Examples of adding substances to food include: the addition of an acid juice (such as lemon) to prevent the blackening of a vegetable; the use of the smoke from wood especially ones rich in resin; and, in the specific case of the meat, the use of salt. The ancient Romans observed that saltpetre improved the production of cured meats and sausages, avoiding the browning of the meat and especially preventing the proliferation of unwanted bacteria.

Precisely for this reason, in the production of some cured meats, nitrates and nitrites are added in controlled quantities, as they have the property of maintaining the colour of meat.

In 2003, the European Food Safety Authority (EFSA) explicitly stated in a scientific opinion to the European Commission that “in most processed meat products the addition of nitrite (or nitrate) is necessary to prevent the development and production of toxins for C. botulinum”.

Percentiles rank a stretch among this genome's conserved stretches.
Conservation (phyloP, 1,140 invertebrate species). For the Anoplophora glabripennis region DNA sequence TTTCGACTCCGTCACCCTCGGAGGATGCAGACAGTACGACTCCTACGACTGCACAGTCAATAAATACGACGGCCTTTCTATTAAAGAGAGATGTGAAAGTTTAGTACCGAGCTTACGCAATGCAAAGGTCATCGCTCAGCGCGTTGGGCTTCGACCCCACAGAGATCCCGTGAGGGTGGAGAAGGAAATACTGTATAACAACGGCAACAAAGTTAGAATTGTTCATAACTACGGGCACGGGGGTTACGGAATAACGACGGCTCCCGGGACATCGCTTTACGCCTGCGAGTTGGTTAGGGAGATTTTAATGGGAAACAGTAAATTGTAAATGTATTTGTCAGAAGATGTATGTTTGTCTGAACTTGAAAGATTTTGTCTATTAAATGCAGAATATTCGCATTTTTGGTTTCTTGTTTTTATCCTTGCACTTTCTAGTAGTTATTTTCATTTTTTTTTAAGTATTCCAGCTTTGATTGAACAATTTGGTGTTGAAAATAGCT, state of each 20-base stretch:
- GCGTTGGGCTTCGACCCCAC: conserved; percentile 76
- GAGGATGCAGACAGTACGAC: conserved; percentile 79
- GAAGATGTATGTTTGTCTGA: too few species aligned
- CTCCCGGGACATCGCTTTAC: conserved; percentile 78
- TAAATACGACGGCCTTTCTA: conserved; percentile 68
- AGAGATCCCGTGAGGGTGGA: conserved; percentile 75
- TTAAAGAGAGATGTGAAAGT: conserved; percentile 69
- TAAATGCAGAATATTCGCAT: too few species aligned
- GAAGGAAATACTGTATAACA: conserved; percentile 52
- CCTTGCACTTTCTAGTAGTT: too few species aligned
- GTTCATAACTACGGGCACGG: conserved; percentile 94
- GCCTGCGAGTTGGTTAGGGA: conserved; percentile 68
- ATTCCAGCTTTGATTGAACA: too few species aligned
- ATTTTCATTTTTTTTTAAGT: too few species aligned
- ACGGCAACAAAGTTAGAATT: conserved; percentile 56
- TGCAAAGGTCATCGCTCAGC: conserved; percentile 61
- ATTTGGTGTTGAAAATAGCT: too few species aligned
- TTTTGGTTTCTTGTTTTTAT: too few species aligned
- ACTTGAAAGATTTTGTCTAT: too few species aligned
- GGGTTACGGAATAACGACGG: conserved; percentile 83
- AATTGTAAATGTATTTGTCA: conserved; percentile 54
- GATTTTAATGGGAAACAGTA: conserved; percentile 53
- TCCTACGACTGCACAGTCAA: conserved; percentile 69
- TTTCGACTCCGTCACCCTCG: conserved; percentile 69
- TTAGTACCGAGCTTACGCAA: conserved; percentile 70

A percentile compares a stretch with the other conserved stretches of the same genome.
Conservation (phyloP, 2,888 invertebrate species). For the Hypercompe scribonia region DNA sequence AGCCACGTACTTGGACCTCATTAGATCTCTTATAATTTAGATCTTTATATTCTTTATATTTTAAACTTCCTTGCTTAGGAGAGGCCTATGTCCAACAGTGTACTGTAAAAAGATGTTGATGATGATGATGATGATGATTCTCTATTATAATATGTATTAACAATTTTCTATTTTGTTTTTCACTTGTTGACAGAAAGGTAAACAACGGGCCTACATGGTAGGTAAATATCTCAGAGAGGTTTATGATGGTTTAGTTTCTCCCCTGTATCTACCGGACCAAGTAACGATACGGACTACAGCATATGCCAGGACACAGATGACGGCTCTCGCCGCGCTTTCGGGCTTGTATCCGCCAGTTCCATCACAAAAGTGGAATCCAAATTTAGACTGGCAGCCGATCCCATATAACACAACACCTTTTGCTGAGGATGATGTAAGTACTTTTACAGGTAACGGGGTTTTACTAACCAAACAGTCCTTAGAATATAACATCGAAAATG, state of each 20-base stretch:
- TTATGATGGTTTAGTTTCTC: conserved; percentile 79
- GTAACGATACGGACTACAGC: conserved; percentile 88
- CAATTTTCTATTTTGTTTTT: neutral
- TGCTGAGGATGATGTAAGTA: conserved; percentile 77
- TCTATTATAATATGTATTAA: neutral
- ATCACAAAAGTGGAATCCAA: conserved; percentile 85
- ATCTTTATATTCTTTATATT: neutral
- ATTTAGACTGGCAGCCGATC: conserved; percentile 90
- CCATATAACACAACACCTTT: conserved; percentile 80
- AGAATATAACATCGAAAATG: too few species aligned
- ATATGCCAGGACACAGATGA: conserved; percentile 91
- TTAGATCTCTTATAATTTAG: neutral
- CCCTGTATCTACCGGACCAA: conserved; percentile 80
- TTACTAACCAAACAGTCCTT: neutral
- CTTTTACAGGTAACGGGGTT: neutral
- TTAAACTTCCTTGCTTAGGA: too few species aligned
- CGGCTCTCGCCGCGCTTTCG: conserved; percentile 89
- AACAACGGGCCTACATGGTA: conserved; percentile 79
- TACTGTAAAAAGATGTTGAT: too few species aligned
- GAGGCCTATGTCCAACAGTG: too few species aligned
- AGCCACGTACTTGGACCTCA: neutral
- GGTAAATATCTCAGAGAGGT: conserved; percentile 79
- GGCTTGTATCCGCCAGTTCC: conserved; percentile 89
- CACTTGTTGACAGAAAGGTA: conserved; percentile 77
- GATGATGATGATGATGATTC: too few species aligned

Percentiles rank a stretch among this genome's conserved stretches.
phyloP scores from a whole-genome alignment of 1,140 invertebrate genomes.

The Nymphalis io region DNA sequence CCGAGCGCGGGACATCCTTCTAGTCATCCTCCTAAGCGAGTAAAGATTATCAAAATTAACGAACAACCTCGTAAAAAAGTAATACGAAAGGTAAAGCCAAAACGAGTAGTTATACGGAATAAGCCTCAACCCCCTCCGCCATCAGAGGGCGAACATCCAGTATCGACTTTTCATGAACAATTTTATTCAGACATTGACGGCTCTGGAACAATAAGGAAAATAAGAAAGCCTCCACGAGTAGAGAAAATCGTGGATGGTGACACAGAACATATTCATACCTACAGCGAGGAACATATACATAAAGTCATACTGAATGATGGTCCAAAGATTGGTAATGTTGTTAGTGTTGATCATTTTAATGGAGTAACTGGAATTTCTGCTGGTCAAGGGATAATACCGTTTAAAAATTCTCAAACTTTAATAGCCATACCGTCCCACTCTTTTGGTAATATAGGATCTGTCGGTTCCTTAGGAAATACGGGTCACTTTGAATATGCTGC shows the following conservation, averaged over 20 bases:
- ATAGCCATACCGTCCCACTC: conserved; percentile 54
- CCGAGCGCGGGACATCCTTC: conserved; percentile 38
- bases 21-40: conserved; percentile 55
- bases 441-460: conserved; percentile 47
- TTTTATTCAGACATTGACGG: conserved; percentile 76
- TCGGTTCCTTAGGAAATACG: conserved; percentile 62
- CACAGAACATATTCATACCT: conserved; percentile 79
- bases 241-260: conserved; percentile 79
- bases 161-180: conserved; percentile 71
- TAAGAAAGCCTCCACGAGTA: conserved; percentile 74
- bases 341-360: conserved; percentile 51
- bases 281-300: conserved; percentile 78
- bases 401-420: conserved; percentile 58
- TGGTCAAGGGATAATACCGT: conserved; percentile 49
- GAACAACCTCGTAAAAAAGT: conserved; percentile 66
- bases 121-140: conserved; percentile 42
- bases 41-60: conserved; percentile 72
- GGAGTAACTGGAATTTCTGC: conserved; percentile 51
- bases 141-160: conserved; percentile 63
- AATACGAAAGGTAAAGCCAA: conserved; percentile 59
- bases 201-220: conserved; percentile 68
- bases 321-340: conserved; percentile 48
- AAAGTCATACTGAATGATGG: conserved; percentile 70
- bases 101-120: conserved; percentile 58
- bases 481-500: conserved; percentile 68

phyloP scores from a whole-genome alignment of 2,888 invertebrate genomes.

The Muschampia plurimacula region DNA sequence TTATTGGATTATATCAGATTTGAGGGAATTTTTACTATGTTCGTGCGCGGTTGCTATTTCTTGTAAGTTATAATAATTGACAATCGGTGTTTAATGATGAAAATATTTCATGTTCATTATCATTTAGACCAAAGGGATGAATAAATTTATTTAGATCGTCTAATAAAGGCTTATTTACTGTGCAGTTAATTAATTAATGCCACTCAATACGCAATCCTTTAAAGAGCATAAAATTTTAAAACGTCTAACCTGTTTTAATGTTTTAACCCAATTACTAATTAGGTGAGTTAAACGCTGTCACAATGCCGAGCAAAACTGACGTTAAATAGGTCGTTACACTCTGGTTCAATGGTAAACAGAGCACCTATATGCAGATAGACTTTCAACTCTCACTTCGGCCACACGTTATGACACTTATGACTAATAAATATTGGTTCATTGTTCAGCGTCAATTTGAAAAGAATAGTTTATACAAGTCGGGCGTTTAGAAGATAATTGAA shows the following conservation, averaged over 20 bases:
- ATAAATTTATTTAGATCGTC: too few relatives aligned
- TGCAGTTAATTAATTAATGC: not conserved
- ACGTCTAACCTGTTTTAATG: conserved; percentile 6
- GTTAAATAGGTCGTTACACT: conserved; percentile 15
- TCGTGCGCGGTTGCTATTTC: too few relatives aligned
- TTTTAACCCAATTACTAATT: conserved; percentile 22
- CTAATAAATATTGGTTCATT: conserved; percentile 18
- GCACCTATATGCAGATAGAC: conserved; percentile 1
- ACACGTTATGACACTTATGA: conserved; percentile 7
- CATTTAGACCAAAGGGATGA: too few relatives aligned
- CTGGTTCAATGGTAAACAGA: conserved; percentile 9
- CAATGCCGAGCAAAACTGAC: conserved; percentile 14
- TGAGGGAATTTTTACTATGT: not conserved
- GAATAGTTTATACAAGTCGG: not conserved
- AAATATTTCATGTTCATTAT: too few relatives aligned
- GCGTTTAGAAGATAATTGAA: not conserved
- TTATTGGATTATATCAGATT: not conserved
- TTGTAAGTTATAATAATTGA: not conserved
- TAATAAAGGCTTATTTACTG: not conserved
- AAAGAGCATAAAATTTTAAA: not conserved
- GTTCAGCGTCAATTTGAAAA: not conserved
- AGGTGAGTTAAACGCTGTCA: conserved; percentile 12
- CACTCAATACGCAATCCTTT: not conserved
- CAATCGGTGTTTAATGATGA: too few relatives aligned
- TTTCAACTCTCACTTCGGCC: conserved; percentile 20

Thanks to the use of the refrigerator and microbiological knowledge, in addition to compliance with hygiene rules and to the exploitation of the bacteriostatic properties of spices and herbs such as garlic, pepper and chilli, you can nowadays produce safe cured meat using few preservatives.

In the PDO hams like Parma ham (PDO = Protected Designation of Origin), for example, the prolonged maturing process makes the use of nitrates and nitrites unnecessary, which in fact are no longer used in these products. As for all substances, also in the case of these compounds an excess consumption can lead to negative consequences for health.

Although it should be noted that nitrates are a component of many plant foods (lettuce contains 3 grams per kg), the nutritional balance is the way to valorise the benefits of each individual food reducing health risks.

Sources:
– EFSA: Re‐evaluation of potassium nitrite (E 249) and sodium nitrite (E 250) as food additives